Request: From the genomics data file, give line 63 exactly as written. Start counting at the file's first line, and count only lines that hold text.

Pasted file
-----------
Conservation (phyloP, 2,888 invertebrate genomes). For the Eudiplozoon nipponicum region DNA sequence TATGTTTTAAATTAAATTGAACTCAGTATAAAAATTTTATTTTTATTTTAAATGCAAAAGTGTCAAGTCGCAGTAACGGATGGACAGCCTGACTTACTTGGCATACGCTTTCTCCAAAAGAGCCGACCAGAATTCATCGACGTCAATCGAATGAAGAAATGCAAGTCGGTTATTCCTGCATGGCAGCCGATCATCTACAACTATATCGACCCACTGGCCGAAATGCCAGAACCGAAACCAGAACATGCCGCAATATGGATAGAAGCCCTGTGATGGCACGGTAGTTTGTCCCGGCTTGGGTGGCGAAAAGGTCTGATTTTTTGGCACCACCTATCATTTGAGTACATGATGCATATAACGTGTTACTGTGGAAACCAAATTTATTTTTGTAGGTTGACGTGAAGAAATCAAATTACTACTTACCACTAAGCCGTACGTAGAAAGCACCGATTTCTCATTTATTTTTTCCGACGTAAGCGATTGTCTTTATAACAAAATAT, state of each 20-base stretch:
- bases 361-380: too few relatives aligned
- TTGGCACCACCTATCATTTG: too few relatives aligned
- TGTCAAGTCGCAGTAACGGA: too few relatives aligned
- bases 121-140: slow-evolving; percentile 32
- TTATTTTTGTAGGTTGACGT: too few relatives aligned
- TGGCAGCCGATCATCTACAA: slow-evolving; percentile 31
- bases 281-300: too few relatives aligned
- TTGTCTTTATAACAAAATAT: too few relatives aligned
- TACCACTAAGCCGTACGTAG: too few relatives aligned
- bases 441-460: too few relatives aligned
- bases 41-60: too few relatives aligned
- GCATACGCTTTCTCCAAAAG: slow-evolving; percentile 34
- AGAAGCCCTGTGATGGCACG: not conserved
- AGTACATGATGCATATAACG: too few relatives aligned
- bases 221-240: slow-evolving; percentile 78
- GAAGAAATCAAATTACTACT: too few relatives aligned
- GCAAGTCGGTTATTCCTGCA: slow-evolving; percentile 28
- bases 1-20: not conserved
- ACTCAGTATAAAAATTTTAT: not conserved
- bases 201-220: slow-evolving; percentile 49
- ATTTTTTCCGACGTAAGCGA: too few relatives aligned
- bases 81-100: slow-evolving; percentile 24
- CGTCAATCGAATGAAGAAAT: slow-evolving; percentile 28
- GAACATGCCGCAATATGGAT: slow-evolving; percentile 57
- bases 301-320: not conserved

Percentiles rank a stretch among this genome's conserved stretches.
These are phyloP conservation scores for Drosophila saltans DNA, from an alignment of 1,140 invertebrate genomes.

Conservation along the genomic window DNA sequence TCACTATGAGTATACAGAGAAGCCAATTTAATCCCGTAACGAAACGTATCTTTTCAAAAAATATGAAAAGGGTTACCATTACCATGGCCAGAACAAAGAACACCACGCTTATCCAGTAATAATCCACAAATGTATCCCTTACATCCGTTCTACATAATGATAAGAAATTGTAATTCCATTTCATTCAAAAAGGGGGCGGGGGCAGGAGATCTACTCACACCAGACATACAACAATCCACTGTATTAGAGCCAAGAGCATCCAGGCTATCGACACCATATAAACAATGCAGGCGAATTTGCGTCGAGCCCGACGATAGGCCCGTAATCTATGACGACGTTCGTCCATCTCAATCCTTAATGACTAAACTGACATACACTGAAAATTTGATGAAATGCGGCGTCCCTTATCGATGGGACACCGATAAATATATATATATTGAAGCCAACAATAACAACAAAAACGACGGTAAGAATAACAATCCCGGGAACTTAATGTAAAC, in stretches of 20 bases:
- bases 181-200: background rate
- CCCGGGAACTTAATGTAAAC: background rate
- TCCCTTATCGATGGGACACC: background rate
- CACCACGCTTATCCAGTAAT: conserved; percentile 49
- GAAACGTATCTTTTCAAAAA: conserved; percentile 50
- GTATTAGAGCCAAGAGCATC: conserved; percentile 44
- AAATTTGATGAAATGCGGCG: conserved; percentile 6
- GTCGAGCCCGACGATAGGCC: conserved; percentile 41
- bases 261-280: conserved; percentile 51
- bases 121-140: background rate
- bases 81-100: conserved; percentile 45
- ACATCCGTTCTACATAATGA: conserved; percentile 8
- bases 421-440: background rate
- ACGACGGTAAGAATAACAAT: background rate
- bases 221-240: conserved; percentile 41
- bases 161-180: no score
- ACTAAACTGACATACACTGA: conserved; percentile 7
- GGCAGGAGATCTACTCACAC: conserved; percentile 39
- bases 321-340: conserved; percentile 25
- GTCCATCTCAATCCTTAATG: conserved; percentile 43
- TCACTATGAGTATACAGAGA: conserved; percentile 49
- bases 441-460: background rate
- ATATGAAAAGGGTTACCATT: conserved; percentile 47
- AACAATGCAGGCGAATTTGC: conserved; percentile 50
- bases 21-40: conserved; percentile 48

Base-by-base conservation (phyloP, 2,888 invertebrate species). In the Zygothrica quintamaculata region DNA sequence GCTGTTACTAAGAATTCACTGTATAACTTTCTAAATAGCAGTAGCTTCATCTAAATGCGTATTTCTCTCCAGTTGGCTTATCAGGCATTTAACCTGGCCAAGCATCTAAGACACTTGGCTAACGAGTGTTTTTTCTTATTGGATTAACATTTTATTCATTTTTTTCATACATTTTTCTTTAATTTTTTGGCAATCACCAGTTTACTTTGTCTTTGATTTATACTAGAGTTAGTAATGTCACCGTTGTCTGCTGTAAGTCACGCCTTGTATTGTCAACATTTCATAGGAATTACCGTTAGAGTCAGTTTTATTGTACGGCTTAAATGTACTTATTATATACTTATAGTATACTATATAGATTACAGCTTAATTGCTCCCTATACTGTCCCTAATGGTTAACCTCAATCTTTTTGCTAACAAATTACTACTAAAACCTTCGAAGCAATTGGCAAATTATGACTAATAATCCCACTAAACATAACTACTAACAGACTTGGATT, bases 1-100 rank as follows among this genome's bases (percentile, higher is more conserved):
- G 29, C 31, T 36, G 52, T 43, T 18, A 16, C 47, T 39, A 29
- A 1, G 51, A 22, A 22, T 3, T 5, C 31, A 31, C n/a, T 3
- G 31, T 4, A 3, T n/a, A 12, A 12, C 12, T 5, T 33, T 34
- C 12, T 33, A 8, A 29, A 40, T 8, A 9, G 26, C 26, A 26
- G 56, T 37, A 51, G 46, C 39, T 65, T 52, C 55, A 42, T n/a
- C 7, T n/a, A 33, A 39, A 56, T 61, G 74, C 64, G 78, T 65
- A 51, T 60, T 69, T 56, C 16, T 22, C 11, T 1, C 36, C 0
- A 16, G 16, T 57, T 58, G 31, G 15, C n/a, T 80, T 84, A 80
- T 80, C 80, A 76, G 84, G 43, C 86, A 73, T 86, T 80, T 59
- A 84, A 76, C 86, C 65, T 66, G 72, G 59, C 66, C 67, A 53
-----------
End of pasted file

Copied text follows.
- A 16, G 16, T 57, T 58, G 31, G 15, C n/a, T 80, T 84, A 80